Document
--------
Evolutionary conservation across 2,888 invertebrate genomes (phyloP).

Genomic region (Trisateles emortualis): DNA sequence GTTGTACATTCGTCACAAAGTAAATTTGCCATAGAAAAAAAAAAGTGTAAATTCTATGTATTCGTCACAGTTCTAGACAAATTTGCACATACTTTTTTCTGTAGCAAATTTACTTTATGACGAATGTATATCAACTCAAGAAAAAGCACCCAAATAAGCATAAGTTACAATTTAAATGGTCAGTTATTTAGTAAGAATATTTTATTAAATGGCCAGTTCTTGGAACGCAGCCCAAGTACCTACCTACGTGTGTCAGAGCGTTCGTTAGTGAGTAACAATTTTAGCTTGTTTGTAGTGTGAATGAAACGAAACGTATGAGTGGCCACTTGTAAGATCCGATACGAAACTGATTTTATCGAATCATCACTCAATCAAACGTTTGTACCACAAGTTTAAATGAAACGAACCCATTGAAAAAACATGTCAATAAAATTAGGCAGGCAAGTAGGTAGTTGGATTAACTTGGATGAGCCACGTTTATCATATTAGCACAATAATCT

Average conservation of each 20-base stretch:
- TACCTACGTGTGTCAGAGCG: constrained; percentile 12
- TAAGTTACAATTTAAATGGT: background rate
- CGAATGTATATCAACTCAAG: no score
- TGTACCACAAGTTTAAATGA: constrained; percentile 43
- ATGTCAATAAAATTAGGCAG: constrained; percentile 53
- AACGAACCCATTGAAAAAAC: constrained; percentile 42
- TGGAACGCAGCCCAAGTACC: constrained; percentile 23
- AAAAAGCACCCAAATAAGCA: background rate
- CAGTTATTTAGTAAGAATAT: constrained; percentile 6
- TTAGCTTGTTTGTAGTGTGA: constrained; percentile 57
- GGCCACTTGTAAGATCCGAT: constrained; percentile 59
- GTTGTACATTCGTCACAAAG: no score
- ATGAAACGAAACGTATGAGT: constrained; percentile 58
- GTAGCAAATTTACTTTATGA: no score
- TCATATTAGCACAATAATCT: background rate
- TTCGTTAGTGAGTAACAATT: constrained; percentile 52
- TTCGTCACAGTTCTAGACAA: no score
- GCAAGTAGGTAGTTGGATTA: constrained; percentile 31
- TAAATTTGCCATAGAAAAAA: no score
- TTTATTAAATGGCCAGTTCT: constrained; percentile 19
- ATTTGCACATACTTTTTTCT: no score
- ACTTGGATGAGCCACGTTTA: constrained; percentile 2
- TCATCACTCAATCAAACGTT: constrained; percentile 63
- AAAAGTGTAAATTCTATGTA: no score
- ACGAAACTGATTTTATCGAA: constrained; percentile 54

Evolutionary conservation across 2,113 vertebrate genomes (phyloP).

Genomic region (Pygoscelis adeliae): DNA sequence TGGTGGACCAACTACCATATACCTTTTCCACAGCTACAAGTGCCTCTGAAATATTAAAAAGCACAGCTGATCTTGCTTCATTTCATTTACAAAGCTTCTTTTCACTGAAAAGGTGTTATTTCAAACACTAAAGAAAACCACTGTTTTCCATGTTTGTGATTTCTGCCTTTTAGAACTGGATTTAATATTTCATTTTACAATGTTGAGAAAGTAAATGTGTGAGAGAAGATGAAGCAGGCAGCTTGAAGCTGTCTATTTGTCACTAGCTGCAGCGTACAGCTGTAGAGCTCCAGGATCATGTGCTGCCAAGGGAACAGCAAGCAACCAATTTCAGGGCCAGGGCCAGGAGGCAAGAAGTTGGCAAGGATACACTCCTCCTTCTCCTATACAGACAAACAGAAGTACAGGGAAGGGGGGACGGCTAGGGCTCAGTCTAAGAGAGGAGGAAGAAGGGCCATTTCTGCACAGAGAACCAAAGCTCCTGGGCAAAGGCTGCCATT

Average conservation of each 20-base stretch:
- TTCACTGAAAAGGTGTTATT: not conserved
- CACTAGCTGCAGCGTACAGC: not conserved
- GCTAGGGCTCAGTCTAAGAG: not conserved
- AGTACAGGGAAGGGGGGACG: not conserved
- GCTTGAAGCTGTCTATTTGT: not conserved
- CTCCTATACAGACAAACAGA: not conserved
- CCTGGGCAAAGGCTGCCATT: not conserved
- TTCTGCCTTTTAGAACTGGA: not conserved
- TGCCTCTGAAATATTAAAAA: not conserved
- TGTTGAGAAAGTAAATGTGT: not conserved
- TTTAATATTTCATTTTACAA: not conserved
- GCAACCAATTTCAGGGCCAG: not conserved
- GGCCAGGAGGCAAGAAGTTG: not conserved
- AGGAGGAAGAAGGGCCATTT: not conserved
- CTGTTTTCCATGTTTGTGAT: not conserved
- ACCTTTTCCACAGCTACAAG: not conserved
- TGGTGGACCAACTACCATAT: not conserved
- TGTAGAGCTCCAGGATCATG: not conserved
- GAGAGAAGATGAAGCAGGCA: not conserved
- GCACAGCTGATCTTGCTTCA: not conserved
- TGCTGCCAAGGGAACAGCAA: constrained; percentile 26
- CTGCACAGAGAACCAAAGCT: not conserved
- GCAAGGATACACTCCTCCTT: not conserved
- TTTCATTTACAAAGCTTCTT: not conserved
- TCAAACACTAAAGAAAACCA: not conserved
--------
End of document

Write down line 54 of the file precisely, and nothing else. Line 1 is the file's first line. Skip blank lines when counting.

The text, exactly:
- GCAAGGATACACTCCTCCTT: not conserved